and we’ll be exposing many facts about this civic mess and the far-reaching political ties that bind all of this together.
You can be angry about the team being in last place every day and irrelevant. But you’ll be even angrier when you understand how this is the most profitable way for Angelos to run the team in 2012 and Major League Baseball has all but willed the Orioles into the cellar by giving Angelos a profit stream that is a virtual fountain of free money no matter how lousy the team is on the field.
There’s no doubt that the existence of the Washington Nationals has played a major role in the this mess. We’ll show you the MASN money machine that you fund through your cable bill. EVERY ONE OF YOU are in on the payment plan.
It almost seems unfathomable that it’s been nearly six years since our initial “Free The Birds” foray into shining a light on the greed, avarice and disgusting business practices employed by the Baltimore Orioles and owner Peter G. Angelos.
But, for the more than 2,500 who participated in the “walkout” back in September 2006, it was a statement about where we were at that point – disgusted by a decade of losing, ineptitude and excuses.
Now, six years later – three general managers and four field managers later – the only thing that never seems to change is the profit line in the column of #winning for Angelos and his ownership group, which has continued to fleece all Marylanders out of their cable television revenue that turns on a green spigot of profit that stands to nullify any reasonable goal of putting a competitive baseball product on the field.
Or as a Dundalk bachelor once learned: Why pay for the cow when the milk is free?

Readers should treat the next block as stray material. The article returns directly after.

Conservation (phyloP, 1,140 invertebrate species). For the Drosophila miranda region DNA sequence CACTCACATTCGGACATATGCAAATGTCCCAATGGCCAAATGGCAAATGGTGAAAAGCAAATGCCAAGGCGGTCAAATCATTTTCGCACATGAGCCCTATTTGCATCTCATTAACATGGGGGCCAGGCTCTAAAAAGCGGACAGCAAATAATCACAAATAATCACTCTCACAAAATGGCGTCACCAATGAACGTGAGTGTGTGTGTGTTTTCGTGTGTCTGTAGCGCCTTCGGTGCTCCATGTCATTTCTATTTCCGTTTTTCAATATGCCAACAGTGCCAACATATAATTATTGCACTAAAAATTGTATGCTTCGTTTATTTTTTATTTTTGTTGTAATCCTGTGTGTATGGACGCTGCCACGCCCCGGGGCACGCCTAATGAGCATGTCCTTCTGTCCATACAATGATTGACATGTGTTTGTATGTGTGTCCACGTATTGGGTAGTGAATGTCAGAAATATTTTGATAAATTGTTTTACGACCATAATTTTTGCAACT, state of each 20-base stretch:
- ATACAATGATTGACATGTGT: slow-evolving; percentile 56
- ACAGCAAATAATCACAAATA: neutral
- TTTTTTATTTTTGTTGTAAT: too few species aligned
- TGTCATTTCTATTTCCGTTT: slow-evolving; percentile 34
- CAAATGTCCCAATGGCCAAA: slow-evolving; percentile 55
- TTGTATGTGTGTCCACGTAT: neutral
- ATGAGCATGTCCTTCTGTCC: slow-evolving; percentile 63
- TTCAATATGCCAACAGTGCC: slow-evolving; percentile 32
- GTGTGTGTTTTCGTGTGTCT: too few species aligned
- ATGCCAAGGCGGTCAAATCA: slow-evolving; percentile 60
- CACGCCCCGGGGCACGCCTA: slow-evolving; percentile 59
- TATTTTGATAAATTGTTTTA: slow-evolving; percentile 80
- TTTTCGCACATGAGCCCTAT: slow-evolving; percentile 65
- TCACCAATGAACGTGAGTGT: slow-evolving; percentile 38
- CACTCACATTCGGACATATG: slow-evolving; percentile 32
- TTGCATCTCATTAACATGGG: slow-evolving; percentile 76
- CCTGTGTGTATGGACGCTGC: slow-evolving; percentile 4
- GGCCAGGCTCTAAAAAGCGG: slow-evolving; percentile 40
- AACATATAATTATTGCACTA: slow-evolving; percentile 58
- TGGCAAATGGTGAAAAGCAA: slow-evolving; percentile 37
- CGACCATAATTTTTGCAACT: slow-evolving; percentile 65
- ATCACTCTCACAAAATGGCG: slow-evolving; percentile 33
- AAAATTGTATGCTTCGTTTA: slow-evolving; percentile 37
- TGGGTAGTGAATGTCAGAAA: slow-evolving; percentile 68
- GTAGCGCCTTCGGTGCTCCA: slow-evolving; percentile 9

This open greed and profiteering being displayed inside of a publicly financed facility and the open buying-and-selling of media coverage by the Orioles is an affront to not only modern-day “journalism” but it’s a reality that no one will unearth except WNST – the one media entity that has been banned from fairly covering the Baltimore Orioles while all of the other Baltimore media entities come around with their hands out for advertising money in exchange for “inside interviews” with Orioles’ top brass and management.
No one in the media in Baltimore ever dares to ask a real question about why the team continually lingers in last place in the American League East. (Or as the MASN folks would call it “fifth place” because “last place” would be a bit unflattering, now wouldn’t it?)
I’ve written for years about this ongoing scam with Baltimore baseball – that next year the tooth fairy or a descendent of Felix Pie or Omar Daal are going to deliver a summer in the sun and a miraculous turnaround of an organization that’s become the laughingstock of every North American sports franchise and fan base.
Documenting the transgressions of Peter Angelos dating back to 1994 is a daunting task. I’m sure one day I’ll be asked to write a book about it all but it’s only a tale to be served once the team starts winning again and Baltimore sports fans begin caring about baseball on a daily basis.
At this point, many locals truly can’t see the end of this madness. And many wonder if the Baltimore Orioles will ever recover in the community and become a legitimate civic partner that engenders good feelings.
Every thinking American sports fan who has watched this catastrophic fall over the past two decades is asking the same question: “How can the Baltimore Orioles consistently be this bad, this dreadful and awful on the field every spring and summer?”
The answer is simple: pound for pound, the Baltimore Orioles might be the most profitable sports franchise in all of the four sports and are owned by a man who is profiteering at a record pace in recent years.
That’s when losing equals winning in the only place most American businesses judge “winning” – the balance sheet and the P&L statement.
It’s quite the system, isn’t it?
Just take money from the citizens via their cable TV bill – Orioles fans and otherwise via MASN — keep kicking sand in their faces on the field and continue to charge top dollar off the field.